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theatlantic:

The Women Who Would Have Been Sally Ride

Whenever the Soviets beat us to a milestone in space, it caused a moral-scientific panic in the United States. They got a satellite up there first in 1957, sparking “Sputnik Mania.” Their space program was the first to put a man in space in 1961, sending the American effort to redouble its efforts. “We look back now [at Gagarin’s flight] and say, ‘Oh, that was just a small incident,’ but in those days there were serious writings about the future of communism around the world, whether it was going to be a dominant factor,” astronaut John Glenn recalled. “We took this very seriously — the administration, President Kennedy and President Eisenhower after he came around to believe in the importance of it. At the time, we looked at this as representing our country in the Cold War.”
So, one might have expected great movement when Valentina Tereshkova left the Earth’s atmosphere on June 16, 1963 to become the first woman in space. After all, Tereshkova spent three days in space, completed 48 orbits around Earth, and logged more time in orbit than all the Americans (three) who had been in space to that point. She’d proven that a woman was physically capable of withstanding the rigors of spaceflight. Surely, the Americans would rush to get a woman into space! Rosie the Riveter, perhaps, dusting herself off after her stint as a factory laborer in the successful war effort?
But no, there was no Tereshkova moment. In fact, one NASA official who declined to give his name to a reporter, said it made him “sick to his stomach” to think of women in space. Another called Tereshkova’s flight “a publicity stunt.”
It would be another 20 years before Sally Ride, who died yesterday at the age of 61, would become the first American woman in space. 
The truth is: the sexism of the day overwhelmed the science of the day.
Read more. [Image: NASA]

theatlantic:

The Women Who Would Have Been Sally Ride

Whenever the Soviets beat us to a milestone in space, it caused a moral-scientific panic in the United States. They got a satellite up there first in 1957, sparking “Sputnik Mania.” Their space program was the first to put a man in space in 1961, sending the American effort to redouble its efforts. “We look back now [at Gagarin’s flight] and say, ‘Oh, that was just a small incident,’ but in those days there were serious writings about the future of communism around the world, whether it was going to be a dominant factor,” astronaut John Glenn recalled. “We took this very seriously — the administration, President Kennedy and President Eisenhower after he came around to believe in the importance of it. At the time, we looked at this as representing our country in the Cold War.”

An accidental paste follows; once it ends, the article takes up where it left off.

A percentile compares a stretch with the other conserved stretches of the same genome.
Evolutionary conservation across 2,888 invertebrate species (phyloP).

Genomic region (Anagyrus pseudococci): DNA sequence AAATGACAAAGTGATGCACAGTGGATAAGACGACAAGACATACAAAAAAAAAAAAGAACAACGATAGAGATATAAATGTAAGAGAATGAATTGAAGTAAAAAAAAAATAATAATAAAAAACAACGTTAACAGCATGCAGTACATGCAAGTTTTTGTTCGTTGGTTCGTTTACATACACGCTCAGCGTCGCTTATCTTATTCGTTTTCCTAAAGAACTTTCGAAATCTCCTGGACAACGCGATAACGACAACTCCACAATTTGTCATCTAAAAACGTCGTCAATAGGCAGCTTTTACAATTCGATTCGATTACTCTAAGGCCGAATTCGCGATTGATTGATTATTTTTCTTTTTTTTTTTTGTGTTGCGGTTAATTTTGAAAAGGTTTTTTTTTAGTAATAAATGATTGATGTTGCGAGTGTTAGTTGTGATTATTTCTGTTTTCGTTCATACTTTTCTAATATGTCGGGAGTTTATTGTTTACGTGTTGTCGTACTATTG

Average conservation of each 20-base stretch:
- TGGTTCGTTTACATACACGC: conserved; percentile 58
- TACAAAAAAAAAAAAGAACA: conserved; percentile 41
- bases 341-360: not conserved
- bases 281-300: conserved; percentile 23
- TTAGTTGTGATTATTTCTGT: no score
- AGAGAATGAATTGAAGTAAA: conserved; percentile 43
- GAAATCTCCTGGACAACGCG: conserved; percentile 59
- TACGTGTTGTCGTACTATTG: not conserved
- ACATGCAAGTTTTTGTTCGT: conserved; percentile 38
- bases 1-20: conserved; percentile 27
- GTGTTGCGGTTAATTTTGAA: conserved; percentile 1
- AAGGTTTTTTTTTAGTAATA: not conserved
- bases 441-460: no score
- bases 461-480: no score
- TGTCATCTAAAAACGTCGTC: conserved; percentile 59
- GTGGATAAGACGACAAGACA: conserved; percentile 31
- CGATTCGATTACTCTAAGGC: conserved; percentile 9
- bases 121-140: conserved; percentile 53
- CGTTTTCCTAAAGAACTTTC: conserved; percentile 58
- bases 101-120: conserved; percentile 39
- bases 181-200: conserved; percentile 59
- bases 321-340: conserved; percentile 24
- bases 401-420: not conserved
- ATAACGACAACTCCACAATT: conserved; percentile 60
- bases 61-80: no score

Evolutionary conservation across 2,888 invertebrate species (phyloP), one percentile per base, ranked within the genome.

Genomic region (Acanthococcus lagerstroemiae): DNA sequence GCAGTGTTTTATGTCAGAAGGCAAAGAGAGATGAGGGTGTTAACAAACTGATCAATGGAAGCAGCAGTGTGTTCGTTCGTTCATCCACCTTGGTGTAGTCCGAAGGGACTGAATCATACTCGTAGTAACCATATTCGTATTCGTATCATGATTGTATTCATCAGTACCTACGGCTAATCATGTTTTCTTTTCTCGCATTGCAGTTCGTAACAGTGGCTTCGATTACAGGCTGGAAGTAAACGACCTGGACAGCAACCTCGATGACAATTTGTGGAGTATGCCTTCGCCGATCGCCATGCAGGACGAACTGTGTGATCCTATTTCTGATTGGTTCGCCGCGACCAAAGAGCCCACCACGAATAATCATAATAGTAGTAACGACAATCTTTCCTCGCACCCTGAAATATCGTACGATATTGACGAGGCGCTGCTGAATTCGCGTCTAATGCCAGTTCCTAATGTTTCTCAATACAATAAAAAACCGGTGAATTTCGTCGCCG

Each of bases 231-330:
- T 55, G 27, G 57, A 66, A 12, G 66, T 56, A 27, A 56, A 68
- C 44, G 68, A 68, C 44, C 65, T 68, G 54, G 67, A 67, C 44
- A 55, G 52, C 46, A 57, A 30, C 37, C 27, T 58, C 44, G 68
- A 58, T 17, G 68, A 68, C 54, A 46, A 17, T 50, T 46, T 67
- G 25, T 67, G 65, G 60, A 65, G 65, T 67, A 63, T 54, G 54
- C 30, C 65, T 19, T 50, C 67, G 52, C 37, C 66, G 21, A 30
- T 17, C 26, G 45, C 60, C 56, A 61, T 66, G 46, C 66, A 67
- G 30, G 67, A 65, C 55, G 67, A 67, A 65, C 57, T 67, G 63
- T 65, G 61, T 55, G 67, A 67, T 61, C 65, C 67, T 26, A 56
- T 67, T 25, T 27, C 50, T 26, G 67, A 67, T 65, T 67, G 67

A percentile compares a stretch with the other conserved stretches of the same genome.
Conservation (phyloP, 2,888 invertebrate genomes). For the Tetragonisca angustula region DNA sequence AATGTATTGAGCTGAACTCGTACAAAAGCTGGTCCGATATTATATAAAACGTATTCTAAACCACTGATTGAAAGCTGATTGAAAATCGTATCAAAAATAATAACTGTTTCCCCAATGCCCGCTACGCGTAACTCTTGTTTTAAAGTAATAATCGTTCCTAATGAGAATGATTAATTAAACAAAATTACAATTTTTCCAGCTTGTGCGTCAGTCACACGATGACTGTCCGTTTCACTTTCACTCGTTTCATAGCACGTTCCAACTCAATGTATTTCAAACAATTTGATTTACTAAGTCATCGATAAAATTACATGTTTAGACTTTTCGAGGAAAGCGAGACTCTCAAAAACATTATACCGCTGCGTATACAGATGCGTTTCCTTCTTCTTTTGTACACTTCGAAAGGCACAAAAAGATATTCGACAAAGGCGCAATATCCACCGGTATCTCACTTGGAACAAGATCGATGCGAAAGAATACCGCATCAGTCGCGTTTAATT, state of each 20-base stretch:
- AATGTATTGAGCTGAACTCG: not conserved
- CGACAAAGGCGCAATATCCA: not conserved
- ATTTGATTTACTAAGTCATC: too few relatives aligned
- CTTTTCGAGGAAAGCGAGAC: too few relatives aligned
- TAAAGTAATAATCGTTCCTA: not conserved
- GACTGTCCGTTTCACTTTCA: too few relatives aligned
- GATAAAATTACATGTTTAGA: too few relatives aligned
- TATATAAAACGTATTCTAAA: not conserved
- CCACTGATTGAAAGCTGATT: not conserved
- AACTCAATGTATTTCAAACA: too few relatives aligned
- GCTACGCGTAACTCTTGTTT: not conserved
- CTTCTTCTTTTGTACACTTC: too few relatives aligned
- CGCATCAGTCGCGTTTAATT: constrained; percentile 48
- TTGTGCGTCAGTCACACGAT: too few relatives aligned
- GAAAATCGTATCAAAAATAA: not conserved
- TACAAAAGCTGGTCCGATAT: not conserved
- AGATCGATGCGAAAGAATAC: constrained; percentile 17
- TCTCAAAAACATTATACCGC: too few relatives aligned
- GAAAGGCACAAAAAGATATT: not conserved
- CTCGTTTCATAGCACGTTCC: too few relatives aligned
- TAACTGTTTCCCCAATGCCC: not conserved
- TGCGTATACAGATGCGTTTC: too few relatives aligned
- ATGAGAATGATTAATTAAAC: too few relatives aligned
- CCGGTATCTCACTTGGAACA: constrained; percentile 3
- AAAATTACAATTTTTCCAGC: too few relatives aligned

So, one might have expected great movement when Valentina Tereshkova left the Earth’s atmosphere on June 16, 1963 to become the first woman in space. After all, Tereshkova spent three days in space, completed 48 orbits around Earth, and logged more time in orbit than all the Americans (three) who had been in space to that point. She’d proven that a woman was physically capable of withstanding the rigors of spaceflight. Surely, the Americans would rush to get a woman into space! Rosie the Riveter, perhaps, dusting herself off after her stint as a factory laborer in the successful war effort?

But no, there was no Tereshkova moment. In fact, one NASA official who declined to give his name to a reporter, said it made him “sick to his stomach” to think of women in space. Another called Tereshkova’s flight “a publicity stunt.”

It would be another 20 years before Sally Ride, who died yesterday at the age of 61, would become the first American woman in space. 

The truth is: the sexism of the day overwhelmed the science of the day.

Read more. [Image: NASA]

postcardsfromspace:

Dr. Sally Ride

May 26, 1961-July 23, 2012

Too damn soon.

When I was a kid, the one feature of my room that stayed consistent, between paint jobs and houses and across years, was the Sally Ride poster. She was is has always been and always will be my hero.


Chronicling the adventures of Soviet and Russian cosmonauts

(and unmanned programs too!)